Chris Christie says the next GOP candidate will be a governor (nudge nudge, wink wink)

"We've haven't done well with the experiment of a one-term senator being president of the United States," he said.

By Scott Eric Kaufman

Published April 16, 2015 12:30PM (EDT)

New Jersey Governor Chris Christie sat down with "Today" host Matt Lauer to discuss how the field of candidates was shaping up -- and whether Christie would be joining it any time soon.

"You don't rush that decision," Christie said, responding to the first of many questions about his political future he deflected in the brief interview.

Lauer asked him if it was possible that in the wake of Bridgegate, his "moment" had passed. Christie admitted that it was a possibility, but said he preferred not being the front-runner, where "the bullseye's always on your back and everybody's always shooting at you."

He insisted that the scandals that have plagued his current term as New Jersey governor haven't changed him as a person -- and that he believed that in 2016, the Republicans would have a governor or a former governor as their nominee.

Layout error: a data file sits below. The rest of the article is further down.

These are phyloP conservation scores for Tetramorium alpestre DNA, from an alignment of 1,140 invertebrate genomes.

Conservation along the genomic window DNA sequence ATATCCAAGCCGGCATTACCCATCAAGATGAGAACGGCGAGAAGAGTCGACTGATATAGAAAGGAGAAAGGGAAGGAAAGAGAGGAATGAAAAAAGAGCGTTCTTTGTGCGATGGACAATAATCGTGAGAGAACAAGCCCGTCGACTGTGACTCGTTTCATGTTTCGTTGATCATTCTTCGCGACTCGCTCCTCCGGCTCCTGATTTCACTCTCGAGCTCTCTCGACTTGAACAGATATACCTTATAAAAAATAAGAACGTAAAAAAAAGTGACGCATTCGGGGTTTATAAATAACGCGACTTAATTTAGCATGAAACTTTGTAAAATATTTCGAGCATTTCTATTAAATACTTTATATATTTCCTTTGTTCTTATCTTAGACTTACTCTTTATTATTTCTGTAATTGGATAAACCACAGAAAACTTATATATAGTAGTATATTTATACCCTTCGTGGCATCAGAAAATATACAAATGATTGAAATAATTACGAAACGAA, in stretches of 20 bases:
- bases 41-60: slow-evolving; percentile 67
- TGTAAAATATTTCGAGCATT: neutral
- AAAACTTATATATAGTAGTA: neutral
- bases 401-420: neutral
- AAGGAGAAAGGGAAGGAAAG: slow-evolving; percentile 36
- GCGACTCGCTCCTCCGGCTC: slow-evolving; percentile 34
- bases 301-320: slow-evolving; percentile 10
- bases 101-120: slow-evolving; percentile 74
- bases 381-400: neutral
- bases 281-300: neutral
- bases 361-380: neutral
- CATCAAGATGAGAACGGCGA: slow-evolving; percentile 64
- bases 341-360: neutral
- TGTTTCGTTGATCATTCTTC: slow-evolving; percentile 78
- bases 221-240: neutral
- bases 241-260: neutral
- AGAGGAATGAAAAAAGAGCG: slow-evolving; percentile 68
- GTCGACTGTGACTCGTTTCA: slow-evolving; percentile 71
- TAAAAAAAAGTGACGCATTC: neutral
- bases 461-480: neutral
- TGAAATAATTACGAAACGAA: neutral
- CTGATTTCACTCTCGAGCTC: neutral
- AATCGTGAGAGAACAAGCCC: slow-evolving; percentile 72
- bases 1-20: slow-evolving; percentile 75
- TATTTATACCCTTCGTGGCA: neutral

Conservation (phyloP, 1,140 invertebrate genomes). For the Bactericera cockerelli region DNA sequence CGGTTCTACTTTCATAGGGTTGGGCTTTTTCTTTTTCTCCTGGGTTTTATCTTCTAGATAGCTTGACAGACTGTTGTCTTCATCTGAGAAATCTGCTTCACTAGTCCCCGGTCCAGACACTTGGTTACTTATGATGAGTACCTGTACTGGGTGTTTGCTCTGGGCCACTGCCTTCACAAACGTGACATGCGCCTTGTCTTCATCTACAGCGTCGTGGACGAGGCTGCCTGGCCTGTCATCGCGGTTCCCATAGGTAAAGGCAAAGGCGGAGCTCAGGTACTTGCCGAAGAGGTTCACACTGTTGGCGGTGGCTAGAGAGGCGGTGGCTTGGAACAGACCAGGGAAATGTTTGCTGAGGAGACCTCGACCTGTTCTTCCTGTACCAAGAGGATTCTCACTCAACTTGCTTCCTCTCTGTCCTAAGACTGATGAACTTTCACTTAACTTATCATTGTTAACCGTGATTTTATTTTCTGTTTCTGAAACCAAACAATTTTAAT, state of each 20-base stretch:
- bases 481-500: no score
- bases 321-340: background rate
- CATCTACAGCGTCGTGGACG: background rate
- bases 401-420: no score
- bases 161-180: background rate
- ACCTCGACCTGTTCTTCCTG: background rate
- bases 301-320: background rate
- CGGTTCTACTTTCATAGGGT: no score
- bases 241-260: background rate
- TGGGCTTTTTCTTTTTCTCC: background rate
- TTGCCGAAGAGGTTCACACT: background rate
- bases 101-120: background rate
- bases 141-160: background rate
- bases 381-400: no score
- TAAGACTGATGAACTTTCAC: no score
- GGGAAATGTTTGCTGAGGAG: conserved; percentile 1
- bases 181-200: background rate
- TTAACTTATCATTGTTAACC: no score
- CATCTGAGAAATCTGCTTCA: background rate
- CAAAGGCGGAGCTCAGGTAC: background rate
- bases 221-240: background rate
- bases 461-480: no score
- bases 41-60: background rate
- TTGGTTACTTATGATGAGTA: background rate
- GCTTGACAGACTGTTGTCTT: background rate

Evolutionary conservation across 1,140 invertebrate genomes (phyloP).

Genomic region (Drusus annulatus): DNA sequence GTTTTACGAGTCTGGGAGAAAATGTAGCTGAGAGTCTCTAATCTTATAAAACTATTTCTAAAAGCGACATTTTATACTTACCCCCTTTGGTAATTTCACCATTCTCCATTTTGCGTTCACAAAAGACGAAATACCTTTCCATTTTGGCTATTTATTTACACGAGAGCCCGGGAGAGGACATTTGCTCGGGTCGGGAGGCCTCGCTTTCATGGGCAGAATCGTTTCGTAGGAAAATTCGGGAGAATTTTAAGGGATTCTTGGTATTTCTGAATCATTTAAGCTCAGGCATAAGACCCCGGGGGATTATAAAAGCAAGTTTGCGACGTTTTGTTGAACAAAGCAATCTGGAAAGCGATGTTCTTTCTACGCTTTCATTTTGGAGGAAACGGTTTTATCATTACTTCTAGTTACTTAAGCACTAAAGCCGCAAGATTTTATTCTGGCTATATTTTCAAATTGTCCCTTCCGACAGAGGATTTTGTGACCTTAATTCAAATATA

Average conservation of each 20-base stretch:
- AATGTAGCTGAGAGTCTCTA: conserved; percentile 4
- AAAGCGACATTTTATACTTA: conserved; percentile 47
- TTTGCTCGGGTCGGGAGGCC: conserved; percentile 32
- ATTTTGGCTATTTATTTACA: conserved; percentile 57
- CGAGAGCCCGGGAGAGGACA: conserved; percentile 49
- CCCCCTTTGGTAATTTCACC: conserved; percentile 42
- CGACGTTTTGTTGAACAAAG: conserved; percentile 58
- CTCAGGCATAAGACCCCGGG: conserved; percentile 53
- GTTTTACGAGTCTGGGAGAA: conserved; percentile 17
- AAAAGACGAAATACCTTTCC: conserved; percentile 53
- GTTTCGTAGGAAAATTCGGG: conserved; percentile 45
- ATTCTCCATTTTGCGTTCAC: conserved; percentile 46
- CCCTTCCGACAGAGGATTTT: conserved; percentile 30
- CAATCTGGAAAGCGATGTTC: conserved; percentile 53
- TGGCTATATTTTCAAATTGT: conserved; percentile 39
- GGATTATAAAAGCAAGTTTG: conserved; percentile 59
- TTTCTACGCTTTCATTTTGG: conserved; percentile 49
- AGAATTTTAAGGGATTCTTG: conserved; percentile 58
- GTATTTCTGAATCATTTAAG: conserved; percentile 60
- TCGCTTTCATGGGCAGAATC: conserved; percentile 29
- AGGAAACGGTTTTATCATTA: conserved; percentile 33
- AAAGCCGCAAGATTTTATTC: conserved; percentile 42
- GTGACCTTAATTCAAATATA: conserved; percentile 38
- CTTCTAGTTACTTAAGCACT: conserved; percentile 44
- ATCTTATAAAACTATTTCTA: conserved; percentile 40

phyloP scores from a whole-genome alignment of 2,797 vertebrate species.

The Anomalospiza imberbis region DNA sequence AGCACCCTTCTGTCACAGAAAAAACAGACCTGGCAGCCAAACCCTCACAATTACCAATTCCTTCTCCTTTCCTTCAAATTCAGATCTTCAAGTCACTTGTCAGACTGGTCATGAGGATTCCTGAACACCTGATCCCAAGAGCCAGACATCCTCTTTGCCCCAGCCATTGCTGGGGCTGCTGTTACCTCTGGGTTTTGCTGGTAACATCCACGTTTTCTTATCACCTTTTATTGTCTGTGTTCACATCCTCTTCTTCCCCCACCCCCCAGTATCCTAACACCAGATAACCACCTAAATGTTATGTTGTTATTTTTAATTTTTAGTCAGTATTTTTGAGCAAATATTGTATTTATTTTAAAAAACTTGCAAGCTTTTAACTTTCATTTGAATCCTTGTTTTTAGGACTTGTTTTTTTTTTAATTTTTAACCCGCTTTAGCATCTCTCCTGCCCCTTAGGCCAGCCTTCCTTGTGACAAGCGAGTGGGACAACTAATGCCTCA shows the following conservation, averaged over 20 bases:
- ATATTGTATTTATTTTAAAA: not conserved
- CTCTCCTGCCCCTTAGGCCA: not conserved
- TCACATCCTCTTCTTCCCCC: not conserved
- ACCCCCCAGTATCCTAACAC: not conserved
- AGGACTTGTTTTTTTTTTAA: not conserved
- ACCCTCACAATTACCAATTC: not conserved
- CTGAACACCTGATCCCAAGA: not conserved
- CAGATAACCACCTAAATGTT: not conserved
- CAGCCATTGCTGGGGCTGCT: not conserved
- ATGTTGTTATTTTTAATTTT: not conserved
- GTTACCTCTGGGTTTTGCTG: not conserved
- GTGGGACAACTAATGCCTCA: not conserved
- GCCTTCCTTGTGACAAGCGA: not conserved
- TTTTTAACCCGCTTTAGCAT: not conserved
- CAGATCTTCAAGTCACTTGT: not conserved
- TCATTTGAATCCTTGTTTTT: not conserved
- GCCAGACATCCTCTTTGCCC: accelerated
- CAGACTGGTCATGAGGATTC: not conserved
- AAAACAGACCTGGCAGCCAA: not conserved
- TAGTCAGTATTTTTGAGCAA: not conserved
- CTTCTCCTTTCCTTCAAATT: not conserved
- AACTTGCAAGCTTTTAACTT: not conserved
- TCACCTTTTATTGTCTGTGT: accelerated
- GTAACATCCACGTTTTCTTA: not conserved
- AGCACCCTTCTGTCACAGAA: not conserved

It is incumbent upon the party, he said, to nominate "someone who's actually run something," instead of a senator like Marco Rubio, Rand Paul, or Ted Cruz. "I don't believe we've done well with the experiment of a one-term senator being president of the United States," he explained.

Lauer later asked the governor to fill in the blanks in a series of sentences about what life will be like in 2017. Christie answered that in 2017, Obamacare will be "repealed and replaced," but he dodged the question on gay marriage, saying it "would be decided by the Supreme Court, I suspect."

When asked what his addressed would be in 2017, Christie refused to answer.

Watch the entire interview via "Today" below.

Scott Eric Kaufman

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2016 Elections Bridgegate Chris Christie Jeb Bush Marco Rubio Matt Lauer Rand Paul Ted Cruz The Today Show Video